The Simple Joys of Wearing Converse All-Stars in the Dead of Winter
We're not crazy. You're crazy.
For the record, Converse does make winterized versions of its iconic high tops. The Bosey MC takes its cue from 1950s waders. The Chuck Taylor MC18 could match a military-issued utility boot in terms of durability. And the East Village Explorer might looks like a normal Chuck 70, but is actually lined with favorite-sweatshirt-level fleece.
I understand and respect Converse’s endgame here. As the brand has brought materials like nubuck leather, GORE-TEX and fortified canvas into the design fold, All Star-faithful no longer have to chuck their Chucks into the closet come winter. They can rock the style year-round.
But I’m here, however brashly, to argue that none of this matters. The original Chuck Taylor All-Stars, comprised only of canvas, a flat sole, and a little bit of flair, is a perfect winter sneaker in its own right. They were good enough for the U.S. Army during WWII, for Olympians over 35 years, and for Marty McFly in his time-traveling misadventures — they’re definitely good enough for your colder commutes. Here’s why.
I generally start wearing boots in the first week of November. Sometimes even pre-Halloween if I really can’t control myself. I have a pair from Nisolo named the Andres All Weather Boot that’s done everything I’ve ever asked them to, so I love them unconditionally. That said, I ask them to do a lot — almost five straight months of five-days-a-week action. Popping Chucks into that mix helps break up my “boots uniform” (a workwear mix of denim and canvas jackets), and generally leads to me taking some risks. Like: more bomber jackets, tapered pants, graphic tees, etc. They’re a fun outfit catalyzer, basically. Especially when worn in white, which is my winter Chuck of choice: the Converse All-Star in White. So few folks around are sporting white right now (much like the dearth of white pants at this time of year, which is also a shame), so rolling into work or a watering hole with a pair of bright, effortlessly classic lace-ups is an easy way to stand out. Not to mention, they’re way lighter than boots, which brings us to …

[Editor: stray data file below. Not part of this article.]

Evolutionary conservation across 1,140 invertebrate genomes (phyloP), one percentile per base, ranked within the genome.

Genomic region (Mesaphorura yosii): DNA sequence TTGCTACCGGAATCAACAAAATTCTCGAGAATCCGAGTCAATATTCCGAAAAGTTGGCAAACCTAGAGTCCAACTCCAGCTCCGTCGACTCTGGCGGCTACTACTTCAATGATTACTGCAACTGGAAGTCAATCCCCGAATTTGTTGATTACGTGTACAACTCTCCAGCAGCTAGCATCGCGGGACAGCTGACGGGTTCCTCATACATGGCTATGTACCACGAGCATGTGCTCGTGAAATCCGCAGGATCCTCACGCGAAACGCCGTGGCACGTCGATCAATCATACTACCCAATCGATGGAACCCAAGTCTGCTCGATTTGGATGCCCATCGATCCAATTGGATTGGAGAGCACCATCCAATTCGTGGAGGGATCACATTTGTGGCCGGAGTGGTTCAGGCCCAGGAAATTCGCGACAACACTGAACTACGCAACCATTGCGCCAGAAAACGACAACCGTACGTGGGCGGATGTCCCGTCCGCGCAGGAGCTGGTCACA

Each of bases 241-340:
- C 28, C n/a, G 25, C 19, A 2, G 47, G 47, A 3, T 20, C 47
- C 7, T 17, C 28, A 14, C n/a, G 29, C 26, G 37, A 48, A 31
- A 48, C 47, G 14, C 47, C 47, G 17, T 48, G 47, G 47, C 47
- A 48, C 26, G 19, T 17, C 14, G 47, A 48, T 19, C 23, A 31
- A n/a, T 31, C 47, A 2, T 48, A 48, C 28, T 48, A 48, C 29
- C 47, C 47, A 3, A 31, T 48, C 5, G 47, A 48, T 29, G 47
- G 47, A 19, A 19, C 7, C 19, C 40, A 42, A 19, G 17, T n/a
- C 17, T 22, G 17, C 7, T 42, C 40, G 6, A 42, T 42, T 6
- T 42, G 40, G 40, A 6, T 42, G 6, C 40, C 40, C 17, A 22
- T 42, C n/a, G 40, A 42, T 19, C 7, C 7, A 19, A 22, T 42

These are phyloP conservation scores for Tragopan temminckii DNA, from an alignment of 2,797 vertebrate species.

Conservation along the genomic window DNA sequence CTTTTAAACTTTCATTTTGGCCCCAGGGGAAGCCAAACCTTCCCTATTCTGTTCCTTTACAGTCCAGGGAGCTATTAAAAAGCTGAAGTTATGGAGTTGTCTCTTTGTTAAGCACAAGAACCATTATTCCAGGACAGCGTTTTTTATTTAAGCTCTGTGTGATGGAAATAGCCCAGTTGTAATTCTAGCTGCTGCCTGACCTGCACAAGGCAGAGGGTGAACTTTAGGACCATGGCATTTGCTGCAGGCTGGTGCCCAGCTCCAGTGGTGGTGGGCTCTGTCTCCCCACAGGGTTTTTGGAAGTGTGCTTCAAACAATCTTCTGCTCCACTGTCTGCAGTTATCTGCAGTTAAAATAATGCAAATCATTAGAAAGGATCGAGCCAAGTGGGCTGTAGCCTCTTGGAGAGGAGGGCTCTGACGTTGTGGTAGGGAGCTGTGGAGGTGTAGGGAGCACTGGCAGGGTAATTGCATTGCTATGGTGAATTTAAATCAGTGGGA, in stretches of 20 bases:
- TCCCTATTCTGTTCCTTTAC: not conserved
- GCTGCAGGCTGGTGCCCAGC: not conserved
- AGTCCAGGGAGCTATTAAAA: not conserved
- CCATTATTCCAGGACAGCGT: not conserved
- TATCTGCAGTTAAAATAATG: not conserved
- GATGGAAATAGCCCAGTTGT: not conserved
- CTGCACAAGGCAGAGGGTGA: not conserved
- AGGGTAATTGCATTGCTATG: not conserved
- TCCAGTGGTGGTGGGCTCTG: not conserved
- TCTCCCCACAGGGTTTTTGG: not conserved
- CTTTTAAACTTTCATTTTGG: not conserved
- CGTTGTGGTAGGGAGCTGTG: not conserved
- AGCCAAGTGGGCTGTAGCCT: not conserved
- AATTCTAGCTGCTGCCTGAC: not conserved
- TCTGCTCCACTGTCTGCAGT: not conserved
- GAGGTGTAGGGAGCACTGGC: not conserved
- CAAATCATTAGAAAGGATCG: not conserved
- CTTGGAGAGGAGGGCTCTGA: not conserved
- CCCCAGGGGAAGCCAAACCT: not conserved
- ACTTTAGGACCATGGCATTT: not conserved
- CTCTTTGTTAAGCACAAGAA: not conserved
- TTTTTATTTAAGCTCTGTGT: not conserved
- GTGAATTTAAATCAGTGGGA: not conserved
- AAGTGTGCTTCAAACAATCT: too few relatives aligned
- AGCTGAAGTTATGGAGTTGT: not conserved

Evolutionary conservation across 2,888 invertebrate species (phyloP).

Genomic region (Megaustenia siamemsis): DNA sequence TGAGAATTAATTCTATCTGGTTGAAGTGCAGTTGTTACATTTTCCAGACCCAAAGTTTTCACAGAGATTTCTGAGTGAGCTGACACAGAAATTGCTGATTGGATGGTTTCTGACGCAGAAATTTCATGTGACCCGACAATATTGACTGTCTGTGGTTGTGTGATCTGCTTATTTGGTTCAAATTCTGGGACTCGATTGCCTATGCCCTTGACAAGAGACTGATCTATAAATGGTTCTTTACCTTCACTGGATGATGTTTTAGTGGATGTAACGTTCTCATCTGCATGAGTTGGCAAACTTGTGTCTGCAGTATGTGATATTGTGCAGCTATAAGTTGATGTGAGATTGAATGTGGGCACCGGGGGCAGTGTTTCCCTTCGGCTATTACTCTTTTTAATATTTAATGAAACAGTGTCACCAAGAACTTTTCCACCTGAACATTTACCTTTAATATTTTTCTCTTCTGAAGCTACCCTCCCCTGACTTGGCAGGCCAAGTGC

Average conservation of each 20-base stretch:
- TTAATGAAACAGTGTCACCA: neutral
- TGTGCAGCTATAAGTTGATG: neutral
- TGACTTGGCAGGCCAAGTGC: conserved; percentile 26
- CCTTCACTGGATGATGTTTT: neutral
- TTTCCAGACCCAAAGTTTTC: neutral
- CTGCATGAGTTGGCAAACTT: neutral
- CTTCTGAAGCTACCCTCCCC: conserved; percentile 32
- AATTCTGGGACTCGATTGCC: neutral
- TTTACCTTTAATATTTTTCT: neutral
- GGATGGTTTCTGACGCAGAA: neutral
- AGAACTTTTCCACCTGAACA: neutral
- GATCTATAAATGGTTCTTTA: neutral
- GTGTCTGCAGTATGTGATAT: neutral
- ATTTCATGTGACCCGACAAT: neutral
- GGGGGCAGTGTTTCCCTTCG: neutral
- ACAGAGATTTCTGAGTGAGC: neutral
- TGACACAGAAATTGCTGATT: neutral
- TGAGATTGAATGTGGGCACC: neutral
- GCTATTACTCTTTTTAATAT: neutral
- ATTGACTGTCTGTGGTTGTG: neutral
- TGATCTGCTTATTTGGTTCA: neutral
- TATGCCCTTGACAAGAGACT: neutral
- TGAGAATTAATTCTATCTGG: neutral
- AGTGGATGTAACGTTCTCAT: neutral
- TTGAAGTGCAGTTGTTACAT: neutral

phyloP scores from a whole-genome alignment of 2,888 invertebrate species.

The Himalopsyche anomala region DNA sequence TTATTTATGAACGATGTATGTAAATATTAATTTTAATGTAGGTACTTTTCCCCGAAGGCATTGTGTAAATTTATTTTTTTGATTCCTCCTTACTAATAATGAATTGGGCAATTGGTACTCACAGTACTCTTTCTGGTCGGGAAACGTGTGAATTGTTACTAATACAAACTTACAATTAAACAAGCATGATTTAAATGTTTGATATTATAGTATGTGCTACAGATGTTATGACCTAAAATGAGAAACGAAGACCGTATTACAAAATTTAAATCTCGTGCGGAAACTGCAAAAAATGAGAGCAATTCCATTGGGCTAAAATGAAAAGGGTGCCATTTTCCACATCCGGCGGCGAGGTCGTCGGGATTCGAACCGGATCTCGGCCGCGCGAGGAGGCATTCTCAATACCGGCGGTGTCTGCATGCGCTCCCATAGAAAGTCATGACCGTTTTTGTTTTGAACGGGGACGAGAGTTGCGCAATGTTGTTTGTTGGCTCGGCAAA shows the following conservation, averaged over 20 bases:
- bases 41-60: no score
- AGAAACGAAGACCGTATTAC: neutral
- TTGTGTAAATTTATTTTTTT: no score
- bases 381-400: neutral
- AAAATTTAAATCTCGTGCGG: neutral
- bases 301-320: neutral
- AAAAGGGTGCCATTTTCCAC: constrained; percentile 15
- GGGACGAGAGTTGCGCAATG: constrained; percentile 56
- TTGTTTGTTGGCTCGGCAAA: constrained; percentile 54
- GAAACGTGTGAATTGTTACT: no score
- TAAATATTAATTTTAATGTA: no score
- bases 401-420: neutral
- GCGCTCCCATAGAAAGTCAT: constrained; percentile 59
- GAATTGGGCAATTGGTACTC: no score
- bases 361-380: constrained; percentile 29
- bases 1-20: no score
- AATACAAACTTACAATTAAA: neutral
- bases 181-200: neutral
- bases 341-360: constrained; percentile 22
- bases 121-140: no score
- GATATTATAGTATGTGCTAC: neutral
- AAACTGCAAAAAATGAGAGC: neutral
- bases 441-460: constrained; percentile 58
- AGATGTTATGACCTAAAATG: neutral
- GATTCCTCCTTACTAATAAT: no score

We’re huge proponents of a daily stroll here at InsideHook. Cranking a random 3,000 steps around 3:00 leads to sharper afternoons and longer lives, trust us. I recommend keeping a pair of Chucks under your desk (or just wearing them to work if your office is casual enough) for that express purpose. Lugging around two-pound boots will just keep you out in the cold for longer.
Some maintain a post-resurrection Gandalf standard of whiteness for their Chucks. Not me. I like a slightly worn-in feel. Smear here, scratch there — it shows that the sneaks have made it through a TSA checkpoint or two, and you might have some stories to tell. Winter is the perfect time for a couple scuffs. Don’t be scared to take them out for a spin on a day where street corners are churning out gravel-slush pies. You’ll have more credibility in the long run. And if, god forbid, they are ruined, it’s just $55 for a new pair. Easy.
A recent increase of wintry days hanging out in the 45-60°F range is probably a harbinger of the sinister reckoning headed for our planet in the next 75 years. All of us, individuals and corporations alike, should be working hard to reduce our carbon footprints. That said, goddamn is it nice to see dry pavement and blue skies on a Tuesday in early February. You ought to be prepared when those days do come, and go with a sneaker and color normally reserved for summer, to lean into the happy weather.
It’s true. I’ve forgotten gym sneaks a couple times in the past and been forced to work out in a pair of Chuck Taylors. They’re surprisingly effective. You can’t bring them on the treadmill, and you probably shouldn’t test them in a HIT class, but as a spin shoe, it’s grippy and capable, and as a lifting shoe it’s oddly ideal. They’re not too tight, which allows the foot to flex and claw into the ground during movements like squats or lunges, and the flat sole offers an ideal base. It’s better, remember, to not have a cushioned shoe when lifting with the legs.
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